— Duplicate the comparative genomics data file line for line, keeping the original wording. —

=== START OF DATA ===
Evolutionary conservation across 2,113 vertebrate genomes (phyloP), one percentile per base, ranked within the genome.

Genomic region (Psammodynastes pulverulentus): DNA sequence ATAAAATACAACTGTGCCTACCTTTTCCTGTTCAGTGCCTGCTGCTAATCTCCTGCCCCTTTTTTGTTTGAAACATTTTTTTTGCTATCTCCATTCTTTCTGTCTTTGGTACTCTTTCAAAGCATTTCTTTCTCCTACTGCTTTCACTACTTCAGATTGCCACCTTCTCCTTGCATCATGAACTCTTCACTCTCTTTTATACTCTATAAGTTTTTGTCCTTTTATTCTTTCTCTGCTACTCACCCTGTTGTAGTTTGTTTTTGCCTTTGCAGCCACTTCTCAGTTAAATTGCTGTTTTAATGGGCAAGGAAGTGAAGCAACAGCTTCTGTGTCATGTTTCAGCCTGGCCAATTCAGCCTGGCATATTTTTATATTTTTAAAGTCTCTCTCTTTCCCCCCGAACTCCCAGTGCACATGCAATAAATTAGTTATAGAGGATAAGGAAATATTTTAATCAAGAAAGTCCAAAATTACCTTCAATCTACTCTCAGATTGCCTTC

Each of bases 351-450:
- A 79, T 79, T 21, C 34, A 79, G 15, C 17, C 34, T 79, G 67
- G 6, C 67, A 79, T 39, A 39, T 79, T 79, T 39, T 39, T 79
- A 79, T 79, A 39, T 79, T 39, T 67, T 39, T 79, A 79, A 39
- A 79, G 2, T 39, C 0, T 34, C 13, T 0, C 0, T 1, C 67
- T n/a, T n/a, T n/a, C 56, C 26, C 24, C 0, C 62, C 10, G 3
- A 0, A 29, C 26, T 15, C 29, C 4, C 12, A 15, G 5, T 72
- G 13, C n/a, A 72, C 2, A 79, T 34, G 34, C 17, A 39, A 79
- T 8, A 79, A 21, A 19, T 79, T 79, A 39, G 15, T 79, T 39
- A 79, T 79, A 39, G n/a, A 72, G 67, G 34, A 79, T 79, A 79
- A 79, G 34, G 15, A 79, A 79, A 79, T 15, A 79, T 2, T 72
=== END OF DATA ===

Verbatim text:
Evolutionary conservation across 2,113 vertebrate genomes (phyloP), one percentile per base, ranked within the genome.

Genomic region (Psammodynastes pulverulentus): DNA sequence ATAAAATACAACTGTGCCTACCTTTTCCTGTTCAGTGCCTGCTGCTAATCTCCTGCCCCTTTTTTGTTTGAAACATTTTTTTTGCTATCTCCATTCTTTCTGTCTTTGGTACTCTTTCAAAGCATTTCTTTCTCCTACTGCTTTCACTACTTCAGATTGCCACCTTCTCCTTGCATCATGAACTCTTCACTCTCTTTTATACTCTATAAGTTTTTGTCCTTTTATTCTTTCTCTGCTACTCACCCTGTTGTAGTTTGTTTTTGCCTTTGCAGCCACTTCTCAGTTAAATTGCTGTTTTAATGGGCAAGGAAGTGAAGCAACAGCTTCTGTGTCATGTTTCAGCCTGGCCAATTCAGCCTGGCATATTTTTATATTTTTAAAGTCTCTCTCTTTCCCCCCGAACTCCCAGTGCACATGCAATAAATTAGTTATAGAGGATAAGGAAATATTTTAATCAAGAAAGTCCAAAATTACCTTCAATCTACTCTCAGATTGCCTTC

Each of bases 351-450:
- A 79, T 79, T 21, C 34, A 79, G 15, C 17, C 34, T 79, G 67
- G 6, C 67, A 79, T 39, A 39, T 79, T 79, T 39, T 39, T 79
- A 79, T 79, A 39, T 79, T 39, T 67, T 39, T 79, A 79, A 39
- A 79, G 2, T 39, C 0, T 34, C 13, T 0, C 0, T 1, C 67
- T n/a, T n/a, T n/a, C 56, C 26, C 24, C 0, C 62, C 10, G 3
- A 0, A 29, C 26, T 15, C 29, C 4, C 12, A 15, G 5, T 72
- G 13, C n/a, A 72, C 2, A 79, T 34, G 34, C 17, A 39, A 79
- T 8, A 79, A 21, A 19, T 79, T 79, A 39, G 15, T 79, T 39
- A 79, T 79, A 39, G n/a, A 72, G 67, G 34, A 79, T 79, A 79
- A 79, G 34, G 15, A 79, A 79, A 79, T 15, A 79, T 2, T 72